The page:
About The Artist:
Formula may look like your typical UK drum & bass figure, for several reasons. Formula grew up in the West Indies, better known as The Caribbean, an area of the world not normally associated with Bass music. Formula’s career in drum and bass started when he returned to the UK in 2018, where he found himself making basic drum and bass tunes using the reggae samples he grew up listening to, reworking acapellas and other riffs into making his first steps into drum and bass.
Formula was known under a different alias "Moretein" where he make house and other garage styled tracks before re-branding and moving into drum and bass's gaff. With a West Indian background, Formula stands out among the UK's drum and bass community.
We got into Formula's DM to ask him a few questions regarding his journey as a solo artist. This is what we chose to feature:
Warehouse: Why "Formula"?
Formula: I have for a very long time followed Motorsport of all sorts and growing up living down the road from Silverstone I was surrounded by racing fans, so naturally I was drawn to the fast and noisy sounds of Formula One. I used to go under the name "Moretein" which I made up and so made it difficult for myself as not a soul could pronounce my name properly.
Warehouse: You used to make House & UK Bass music so when did this delve into strictly drum and bass?
Formula: Yes for a long time before I was moretein I made dubstep under various aliases, one of my tracks when I was under the name KERN was played by excision in various locations around the US. But before I moved to the UK I was making UK Bass music and when I finally moved to this country (England) I discovered the more gritty and cut back drum and bass music which I now am so in love with.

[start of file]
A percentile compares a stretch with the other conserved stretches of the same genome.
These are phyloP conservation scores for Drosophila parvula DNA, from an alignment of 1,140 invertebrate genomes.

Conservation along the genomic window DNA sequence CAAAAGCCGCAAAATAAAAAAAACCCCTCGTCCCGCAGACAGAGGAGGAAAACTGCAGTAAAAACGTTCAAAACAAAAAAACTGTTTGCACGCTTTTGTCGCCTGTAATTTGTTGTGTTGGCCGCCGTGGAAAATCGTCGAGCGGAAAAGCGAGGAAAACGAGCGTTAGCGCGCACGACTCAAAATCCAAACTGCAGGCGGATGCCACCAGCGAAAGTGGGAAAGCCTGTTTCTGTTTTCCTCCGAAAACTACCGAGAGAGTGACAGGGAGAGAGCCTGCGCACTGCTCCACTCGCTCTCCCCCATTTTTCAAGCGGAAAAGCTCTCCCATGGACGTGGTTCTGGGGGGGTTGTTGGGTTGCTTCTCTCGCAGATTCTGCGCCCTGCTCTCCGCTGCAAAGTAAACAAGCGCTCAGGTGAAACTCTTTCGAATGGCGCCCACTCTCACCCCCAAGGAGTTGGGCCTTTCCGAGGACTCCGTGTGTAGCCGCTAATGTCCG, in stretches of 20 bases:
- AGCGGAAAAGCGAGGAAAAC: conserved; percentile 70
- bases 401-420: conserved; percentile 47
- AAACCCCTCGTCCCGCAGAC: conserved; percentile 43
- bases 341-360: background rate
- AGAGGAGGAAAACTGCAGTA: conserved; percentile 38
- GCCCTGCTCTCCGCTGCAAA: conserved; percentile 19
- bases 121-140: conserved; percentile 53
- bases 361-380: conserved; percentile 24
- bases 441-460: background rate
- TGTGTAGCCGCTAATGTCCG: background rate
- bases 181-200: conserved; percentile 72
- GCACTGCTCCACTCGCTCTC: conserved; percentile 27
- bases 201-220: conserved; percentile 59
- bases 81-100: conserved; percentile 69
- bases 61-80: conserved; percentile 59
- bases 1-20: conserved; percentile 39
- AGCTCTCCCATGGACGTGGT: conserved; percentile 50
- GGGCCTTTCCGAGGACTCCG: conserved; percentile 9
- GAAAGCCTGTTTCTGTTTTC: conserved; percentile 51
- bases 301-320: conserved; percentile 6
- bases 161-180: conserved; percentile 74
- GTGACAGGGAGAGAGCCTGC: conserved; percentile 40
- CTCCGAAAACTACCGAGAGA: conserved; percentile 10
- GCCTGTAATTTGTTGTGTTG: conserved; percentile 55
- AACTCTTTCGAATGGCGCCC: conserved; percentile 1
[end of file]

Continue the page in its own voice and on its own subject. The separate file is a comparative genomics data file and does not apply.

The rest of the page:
Warehouse: So I take it growing up in the Caribbean meant you were distanced from the more digital sounds of drum and bass?
Formula: Yeah, granted i had heard drum and bass before thanks to Skrillex and Noisia but I found it too difficult and complicated and so kept my head in house music as at the time i was able to make so much of it.
Warehouse: Being here now in the UK have you been able to experience more music variety in general?
Formula: Yes, back in the Caribbean we didn't have the likes of Rinse FM, BBC Radio 1xtra or Reprezent and actually the only way i was able to listen to electronic music was via the internet either on Grooveshark back in early 2010's or YouTube. There was no local music station on the Island which meant the only way to be heard was to perform and electronic music is no where near as relevant as it is in Europe and the Americas.
Warehouse: Do you think the lack of musical diversity helped steer you in the right direction with your own production?
Formula: At one stage I was making or trying to make music with local artists to see if i could then somehow get myself a gig to show off my music. I was able to DJ at a halloween festival but the event staff cut my set short because the music was too much for some people.
Warehouse: Just a final little question, where do you see yourself in 5 years?
Formula: If all goes to plan I'd hope to be living off of my music and able to work from home. I think having freedom to do whatever you want with your day is important to my creativity so I would like to say that is my answer but this scene works in mysterious ways so I could be working in a chip shop come five years. Thankfully I like fish..
Warehouse: Thank you for submitting your music for the hot seat its been great chatting with you.